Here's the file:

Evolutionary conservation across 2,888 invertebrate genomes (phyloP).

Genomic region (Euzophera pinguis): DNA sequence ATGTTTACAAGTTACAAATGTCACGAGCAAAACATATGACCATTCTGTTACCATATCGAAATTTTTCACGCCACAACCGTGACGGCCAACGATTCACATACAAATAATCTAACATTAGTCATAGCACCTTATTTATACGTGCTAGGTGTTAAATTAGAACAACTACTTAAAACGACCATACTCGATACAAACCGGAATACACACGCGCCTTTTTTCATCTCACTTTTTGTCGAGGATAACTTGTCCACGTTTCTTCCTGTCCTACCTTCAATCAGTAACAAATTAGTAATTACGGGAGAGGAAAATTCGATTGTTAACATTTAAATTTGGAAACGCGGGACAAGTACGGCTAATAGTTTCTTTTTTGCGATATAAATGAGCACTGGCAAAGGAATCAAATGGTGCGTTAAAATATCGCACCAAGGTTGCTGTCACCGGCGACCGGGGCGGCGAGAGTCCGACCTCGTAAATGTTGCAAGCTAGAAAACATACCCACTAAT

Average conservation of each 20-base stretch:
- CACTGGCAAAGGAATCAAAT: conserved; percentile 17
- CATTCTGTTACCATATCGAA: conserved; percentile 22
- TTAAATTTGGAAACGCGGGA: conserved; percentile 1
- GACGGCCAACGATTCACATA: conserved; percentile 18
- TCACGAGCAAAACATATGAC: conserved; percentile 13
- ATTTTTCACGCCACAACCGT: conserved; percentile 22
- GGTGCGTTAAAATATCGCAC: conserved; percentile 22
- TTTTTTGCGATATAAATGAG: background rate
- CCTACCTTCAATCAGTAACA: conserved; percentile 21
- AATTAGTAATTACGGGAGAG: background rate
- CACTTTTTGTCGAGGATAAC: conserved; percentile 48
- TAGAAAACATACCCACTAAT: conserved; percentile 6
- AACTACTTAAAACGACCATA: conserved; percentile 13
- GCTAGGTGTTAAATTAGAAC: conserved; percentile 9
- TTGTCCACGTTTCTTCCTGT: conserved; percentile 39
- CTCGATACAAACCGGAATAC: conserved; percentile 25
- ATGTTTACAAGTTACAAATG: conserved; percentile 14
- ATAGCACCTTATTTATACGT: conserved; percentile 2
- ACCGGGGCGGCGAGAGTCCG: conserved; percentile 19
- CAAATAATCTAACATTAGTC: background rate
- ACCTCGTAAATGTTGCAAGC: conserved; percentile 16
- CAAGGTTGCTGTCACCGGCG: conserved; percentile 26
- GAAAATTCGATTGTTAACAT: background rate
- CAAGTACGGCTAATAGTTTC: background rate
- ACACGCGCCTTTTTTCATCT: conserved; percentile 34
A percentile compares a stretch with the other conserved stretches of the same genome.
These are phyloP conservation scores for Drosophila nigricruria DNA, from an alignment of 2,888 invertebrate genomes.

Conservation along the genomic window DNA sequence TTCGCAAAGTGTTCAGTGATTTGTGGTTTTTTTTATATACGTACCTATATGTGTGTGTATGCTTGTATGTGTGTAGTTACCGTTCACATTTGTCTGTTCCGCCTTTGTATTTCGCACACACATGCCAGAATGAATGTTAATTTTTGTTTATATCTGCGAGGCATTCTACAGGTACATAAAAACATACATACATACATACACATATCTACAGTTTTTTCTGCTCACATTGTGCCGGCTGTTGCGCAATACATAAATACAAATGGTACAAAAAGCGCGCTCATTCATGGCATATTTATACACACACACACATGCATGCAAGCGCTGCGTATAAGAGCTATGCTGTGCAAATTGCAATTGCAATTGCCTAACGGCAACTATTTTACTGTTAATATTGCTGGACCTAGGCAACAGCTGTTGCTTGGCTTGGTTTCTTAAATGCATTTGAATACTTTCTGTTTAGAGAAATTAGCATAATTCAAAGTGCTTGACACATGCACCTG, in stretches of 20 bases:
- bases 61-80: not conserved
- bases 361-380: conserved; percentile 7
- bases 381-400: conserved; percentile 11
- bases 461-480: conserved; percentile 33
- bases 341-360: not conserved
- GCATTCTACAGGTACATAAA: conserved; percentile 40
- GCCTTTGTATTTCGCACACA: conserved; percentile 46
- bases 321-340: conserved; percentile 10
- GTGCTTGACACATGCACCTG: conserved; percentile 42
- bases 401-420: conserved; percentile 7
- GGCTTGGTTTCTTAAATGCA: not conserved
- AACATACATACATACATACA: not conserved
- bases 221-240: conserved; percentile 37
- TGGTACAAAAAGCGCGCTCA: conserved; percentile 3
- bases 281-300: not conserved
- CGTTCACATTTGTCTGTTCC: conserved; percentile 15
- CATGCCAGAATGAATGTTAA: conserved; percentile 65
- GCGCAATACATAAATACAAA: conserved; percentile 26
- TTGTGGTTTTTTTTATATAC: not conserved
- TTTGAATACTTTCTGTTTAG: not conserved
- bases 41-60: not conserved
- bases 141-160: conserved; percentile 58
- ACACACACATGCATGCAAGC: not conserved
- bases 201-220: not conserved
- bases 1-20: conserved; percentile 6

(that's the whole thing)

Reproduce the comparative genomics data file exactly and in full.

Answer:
Evolutionary conservation across 2,888 invertebrate genomes (phyloP).

Genomic region (Euzophera pinguis): DNA sequence ATGTTTACAAGTTACAAATGTCACGAGCAAAACATATGACCATTCTGTTACCATATCGAAATTTTTCACGCCACAACCGTGACGGCCAACGATTCACATACAAATAATCTAACATTAGTCATAGCACCTTATTTATACGTGCTAGGTGTTAAATTAGAACAACTACTTAAAACGACCATACTCGATACAAACCGGAATACACACGCGCCTTTTTTCATCTCACTTTTTGTCGAGGATAACTTGTCCACGTTTCTTCCTGTCCTACCTTCAATCAGTAACAAATTAGTAATTACGGGAGAGGAAAATTCGATTGTTAACATTTAAATTTGGAAACGCGGGACAAGTACGGCTAATAGTTTCTTTTTTGCGATATAAATGAGCACTGGCAAAGGAATCAAATGGTGCGTTAAAATATCGCACCAAGGTTGCTGTCACCGGCGACCGGGGCGGCGAGAGTCCGACCTCGTAAATGTTGCAAGCTAGAAAACATACCCACTAAT

Average conservation of each 20-base stretch:
- CACTGGCAAAGGAATCAAAT: conserved; percentile 17
- CATTCTGTTACCATATCGAA: conserved; percentile 22
- TTAAATTTGGAAACGCGGGA: conserved; percentile 1
- GACGGCCAACGATTCACATA: conserved; percentile 18
- TCACGAGCAAAACATATGAC: conserved; percentile 13
- ATTTTTCACGCCACAACCGT: conserved; percentile 22
- GGTGCGTTAAAATATCGCAC: conserved; percentile 22
- TTTTTTGCGATATAAATGAG: background rate
- CCTACCTTCAATCAGTAACA: conserved; percentile 21
- AATTAGTAATTACGGGAGAG: background rate
- CACTTTTTGTCGAGGATAAC: conserved; percentile 48
- TAGAAAACATACCCACTAAT: conserved; percentile 6
- AACTACTTAAAACGACCATA: conserved; percentile 13
- GCTAGGTGTTAAATTAGAAC: conserved; percentile 9
- TTGTCCACGTTTCTTCCTGT: conserved; percentile 39
- CTCGATACAAACCGGAATAC: conserved; percentile 25
- ATGTTTACAAGTTACAAATG: conserved; percentile 14
- ATAGCACCTTATTTATACGT: conserved; percentile 2
- ACCGGGGCGGCGAGAGTCCG: conserved; percentile 19
- CAAATAATCTAACATTAGTC: background rate
- ACCTCGTAAATGTTGCAAGC: conserved; percentile 16
- CAAGGTTGCTGTCACCGGCG: conserved; percentile 26
- GAAAATTCGATTGTTAACAT: background rate
- CAAGTACGGCTAATAGTTTC: background rate
- ACACGCGCCTTTTTTCATCT: conserved; percentile 34
A percentile compares a stretch with the other conserved stretches of the same genome.
These are phyloP conservation scores for Drosophila nigricruria DNA, from an alignment of 2,888 invertebrate genomes.

Conservation along the genomic window DNA sequence TTCGCAAAGTGTTCAGTGATTTGTGGTTTTTTTTATATACGTACCTATATGTGTGTGTATGCTTGTATGTGTGTAGTTACCGTTCACATTTGTCTGTTCCGCCTTTGTATTTCGCACACACATGCCAGAATGAATGTTAATTTTTGTTTATATCTGCGAGGCATTCTACAGGTACATAAAAACATACATACATACATACACATATCTACAGTTTTTTCTGCTCACATTGTGCCGGCTGTTGCGCAATACATAAATACAAATGGTACAAAAAGCGCGCTCATTCATGGCATATTTATACACACACACACATGCATGCAAGCGCTGCGTATAAGAGCTATGCTGTGCAAATTGCAATTGCAATTGCCTAACGGCAACTATTTTACTGTTAATATTGCTGGACCTAGGCAACAGCTGTTGCTTGGCTTGGTTTCTTAAATGCATTTGAATACTTTCTGTTTAGAGAAATTAGCATAATTCAAAGTGCTTGACACATGCACCTG, in stretches of 20 bases:
- bases 61-80: not conserved
- bases 361-380: conserved; percentile 7
- bases 381-400: conserved; percentile 11
- bases 461-480: conserved; percentile 33
- bases 341-360: not conserved
- GCATTCTACAGGTACATAAA: conserved; percentile 40
- GCCTTTGTATTTCGCACACA: conserved; percentile 46
- bases 321-340: conserved; percentile 10
- GTGCTTGACACATGCACCTG: conserved; percentile 42
- bases 401-420: conserved; percentile 7
- GGCTTGGTTTCTTAAATGCA: not conserved
- AACATACATACATACATACA: not conserved
- bases 221-240: conserved; percentile 37
- TGGTACAAAAAGCGCGCTCA: conserved; percentile 3
- bases 281-300: not conserved
- CGTTCACATTTGTCTGTTCC: conserved; percentile 15
- CATGCCAGAATGAATGTTAA: conserved; percentile 65
- GCGCAATACATAAATACAAA: conserved; percentile 26
- TTGTGGTTTTTTTTATATAC: not conserved
- TTTGAATACTTTCTGTTTAG: not conserved
- bases 41-60: not conserved
- bases 141-160: conserved; percentile 58
- ACACACACATGCATGCAAGC: not conserved
- bases 201-220: not conserved
- bases 1-20: conserved; percentile 6